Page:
Kappa Delta Pi is an International Honor Society for Education. Geneseo’s very own chapter, Epsilon Tau, focuses on service opportunities that surround and incorporate the various fields of education. Members of this society have the opportunity to participate in service projects during the semester that may be specific to the field they are most interested in pursuing in their college career.
Early childhood and childhood education major junior Kelsey Hall is the honor society’s president. As one of the proudly serving board members, she takes pride in her position. She explained why honor societies on campus are important.
“I think that the main purpose in having an honor society is to recognize and bring together those who are excelling academically,” Hall said.
Students who fit into this category of achieving academic excellence are inducted each fall. Each student who is in this society has special qualifications and skills that enable them to participate.
“New members must be education majors who have completed at least one semester of credit hours at Geneseo [and] have an overall GPA of 3.5 or higher for undergraduate students,” Hall said. “[A] 3.75 [grade point average is needed] for graduate students and [students should] exemplify worthy educational ideals and leadership abilities.”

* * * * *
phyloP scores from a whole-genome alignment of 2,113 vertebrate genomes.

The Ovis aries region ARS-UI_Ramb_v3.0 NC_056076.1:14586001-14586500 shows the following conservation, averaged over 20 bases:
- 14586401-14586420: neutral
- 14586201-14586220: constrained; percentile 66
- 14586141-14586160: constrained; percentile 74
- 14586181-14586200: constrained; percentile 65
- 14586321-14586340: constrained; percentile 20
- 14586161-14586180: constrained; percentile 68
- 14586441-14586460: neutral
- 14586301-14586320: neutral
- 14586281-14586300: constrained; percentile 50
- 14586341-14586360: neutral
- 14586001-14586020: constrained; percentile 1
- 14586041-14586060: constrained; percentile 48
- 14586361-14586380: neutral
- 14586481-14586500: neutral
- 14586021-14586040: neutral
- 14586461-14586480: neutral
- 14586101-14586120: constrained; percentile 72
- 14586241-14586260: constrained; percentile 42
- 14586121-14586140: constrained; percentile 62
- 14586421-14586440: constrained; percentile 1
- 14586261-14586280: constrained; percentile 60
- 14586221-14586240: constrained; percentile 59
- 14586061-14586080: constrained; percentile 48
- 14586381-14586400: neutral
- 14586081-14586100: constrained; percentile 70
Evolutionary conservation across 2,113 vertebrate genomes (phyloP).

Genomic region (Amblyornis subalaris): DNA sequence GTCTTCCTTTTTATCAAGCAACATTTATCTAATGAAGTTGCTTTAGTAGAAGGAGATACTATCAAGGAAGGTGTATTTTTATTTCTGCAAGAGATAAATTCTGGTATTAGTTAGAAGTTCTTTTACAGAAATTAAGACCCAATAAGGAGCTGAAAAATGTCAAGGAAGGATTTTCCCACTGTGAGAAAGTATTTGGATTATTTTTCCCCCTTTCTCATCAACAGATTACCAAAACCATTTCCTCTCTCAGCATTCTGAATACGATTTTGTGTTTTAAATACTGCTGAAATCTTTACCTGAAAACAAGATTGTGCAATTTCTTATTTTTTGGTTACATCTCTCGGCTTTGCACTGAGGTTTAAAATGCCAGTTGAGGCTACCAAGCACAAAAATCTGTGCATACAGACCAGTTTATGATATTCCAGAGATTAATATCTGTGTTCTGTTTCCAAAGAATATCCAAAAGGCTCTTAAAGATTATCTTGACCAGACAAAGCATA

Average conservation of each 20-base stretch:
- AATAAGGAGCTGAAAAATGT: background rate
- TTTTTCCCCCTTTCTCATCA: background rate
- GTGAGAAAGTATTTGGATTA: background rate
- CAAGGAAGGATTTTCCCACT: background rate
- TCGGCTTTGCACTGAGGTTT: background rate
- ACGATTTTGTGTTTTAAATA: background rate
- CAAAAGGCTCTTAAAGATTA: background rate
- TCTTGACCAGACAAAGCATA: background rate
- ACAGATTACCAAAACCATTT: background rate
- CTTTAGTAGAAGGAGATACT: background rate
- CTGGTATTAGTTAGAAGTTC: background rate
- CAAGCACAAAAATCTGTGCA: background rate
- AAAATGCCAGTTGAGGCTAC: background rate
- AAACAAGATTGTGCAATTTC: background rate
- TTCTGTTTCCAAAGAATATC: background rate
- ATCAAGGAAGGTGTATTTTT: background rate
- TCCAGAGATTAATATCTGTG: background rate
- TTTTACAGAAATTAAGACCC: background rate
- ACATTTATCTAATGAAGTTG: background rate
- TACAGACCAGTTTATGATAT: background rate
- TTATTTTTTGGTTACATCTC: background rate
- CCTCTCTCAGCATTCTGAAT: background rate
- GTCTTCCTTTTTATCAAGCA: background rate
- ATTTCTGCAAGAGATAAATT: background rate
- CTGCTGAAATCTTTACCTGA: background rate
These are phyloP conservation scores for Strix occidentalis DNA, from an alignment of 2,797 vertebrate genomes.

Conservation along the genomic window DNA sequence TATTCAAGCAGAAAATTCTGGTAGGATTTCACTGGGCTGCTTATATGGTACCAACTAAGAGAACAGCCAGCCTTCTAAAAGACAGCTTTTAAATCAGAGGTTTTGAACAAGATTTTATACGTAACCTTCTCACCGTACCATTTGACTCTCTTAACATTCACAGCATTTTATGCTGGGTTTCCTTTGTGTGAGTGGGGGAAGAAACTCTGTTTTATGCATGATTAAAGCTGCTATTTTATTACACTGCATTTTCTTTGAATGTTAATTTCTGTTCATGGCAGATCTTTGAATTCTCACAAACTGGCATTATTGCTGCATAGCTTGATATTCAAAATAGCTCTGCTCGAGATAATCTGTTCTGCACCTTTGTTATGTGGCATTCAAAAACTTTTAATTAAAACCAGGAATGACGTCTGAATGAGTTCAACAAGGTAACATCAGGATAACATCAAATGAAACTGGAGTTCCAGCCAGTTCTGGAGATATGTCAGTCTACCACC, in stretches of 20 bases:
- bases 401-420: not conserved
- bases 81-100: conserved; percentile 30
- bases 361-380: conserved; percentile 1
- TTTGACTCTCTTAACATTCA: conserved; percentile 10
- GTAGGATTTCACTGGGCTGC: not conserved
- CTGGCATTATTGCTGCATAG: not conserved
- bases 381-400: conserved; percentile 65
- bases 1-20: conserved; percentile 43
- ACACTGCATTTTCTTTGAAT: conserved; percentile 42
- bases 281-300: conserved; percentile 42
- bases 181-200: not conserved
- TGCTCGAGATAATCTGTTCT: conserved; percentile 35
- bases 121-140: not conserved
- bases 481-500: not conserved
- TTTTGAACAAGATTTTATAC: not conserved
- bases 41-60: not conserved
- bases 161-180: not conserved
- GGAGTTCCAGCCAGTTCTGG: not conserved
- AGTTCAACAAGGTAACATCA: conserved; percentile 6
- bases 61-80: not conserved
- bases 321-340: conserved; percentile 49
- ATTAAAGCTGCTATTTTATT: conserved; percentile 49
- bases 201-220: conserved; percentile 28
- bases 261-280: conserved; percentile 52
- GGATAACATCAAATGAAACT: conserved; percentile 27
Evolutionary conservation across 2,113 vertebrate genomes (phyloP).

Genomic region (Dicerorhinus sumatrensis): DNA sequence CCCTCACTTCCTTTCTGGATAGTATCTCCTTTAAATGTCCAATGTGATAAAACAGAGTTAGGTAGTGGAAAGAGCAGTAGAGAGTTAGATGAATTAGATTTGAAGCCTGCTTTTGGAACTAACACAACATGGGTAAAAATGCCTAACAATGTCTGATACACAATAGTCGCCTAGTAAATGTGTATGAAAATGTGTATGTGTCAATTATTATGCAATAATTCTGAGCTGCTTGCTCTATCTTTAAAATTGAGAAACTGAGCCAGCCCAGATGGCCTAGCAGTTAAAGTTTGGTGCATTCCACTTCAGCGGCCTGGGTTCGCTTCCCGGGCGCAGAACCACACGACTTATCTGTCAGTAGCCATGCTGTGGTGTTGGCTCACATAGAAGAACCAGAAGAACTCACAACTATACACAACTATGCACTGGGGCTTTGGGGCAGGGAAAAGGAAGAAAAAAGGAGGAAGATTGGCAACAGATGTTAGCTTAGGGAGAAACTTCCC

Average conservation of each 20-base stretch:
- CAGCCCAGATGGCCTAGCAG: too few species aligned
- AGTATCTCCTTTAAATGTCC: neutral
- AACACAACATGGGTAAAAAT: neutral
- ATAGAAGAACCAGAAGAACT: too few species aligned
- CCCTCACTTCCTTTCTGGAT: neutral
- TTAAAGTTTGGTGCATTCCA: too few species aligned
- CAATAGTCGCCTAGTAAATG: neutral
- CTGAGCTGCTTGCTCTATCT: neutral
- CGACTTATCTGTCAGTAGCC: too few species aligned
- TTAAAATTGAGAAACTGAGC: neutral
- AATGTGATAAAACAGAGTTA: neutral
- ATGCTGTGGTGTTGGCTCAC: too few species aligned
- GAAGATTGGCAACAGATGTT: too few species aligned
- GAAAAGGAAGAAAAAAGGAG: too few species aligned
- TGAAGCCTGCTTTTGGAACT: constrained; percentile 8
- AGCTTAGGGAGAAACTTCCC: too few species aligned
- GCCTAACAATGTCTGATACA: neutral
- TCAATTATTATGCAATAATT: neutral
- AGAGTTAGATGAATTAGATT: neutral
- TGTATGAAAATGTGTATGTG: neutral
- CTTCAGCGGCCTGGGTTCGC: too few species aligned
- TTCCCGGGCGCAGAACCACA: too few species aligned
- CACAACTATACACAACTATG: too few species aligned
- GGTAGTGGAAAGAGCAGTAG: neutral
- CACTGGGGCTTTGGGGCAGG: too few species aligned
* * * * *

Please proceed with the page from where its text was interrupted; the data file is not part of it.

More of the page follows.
The initiation process for members occurs during their first semester as members of the society, followed by the creation of service projects. These projects are initiated by the current board members. Members of this society then have the option to contribute to these projects, whether or not the service opportunities are specific to their education concentration.
“We hold an initiation first semester for new members. After initiation, we hold monthly meetings where we discuss the up and coming service projects that e-board members are organizing. All KDP members can participate in the service projects, which can be specific to the education field or not,” Hall said. “For example, one service project that is planned for this semester is making tie blankets, while other service projects that are in the works will involve tutoring at local schools. This year, we will be having six different service projects for members to participate in.”
Hall explains that some of the service opportunities that members engage in are making tie blankets, creating cards for Children’s Hospitals, tutoring and holding enrichment experiences for other students.
One of the organization’s unique qualities is that it is international. In this case, this means that students in the organization can connect academically and socially with other students around the world.
“Being an international organization gives members the opportunity to have something in common with people across the world,” Hall said.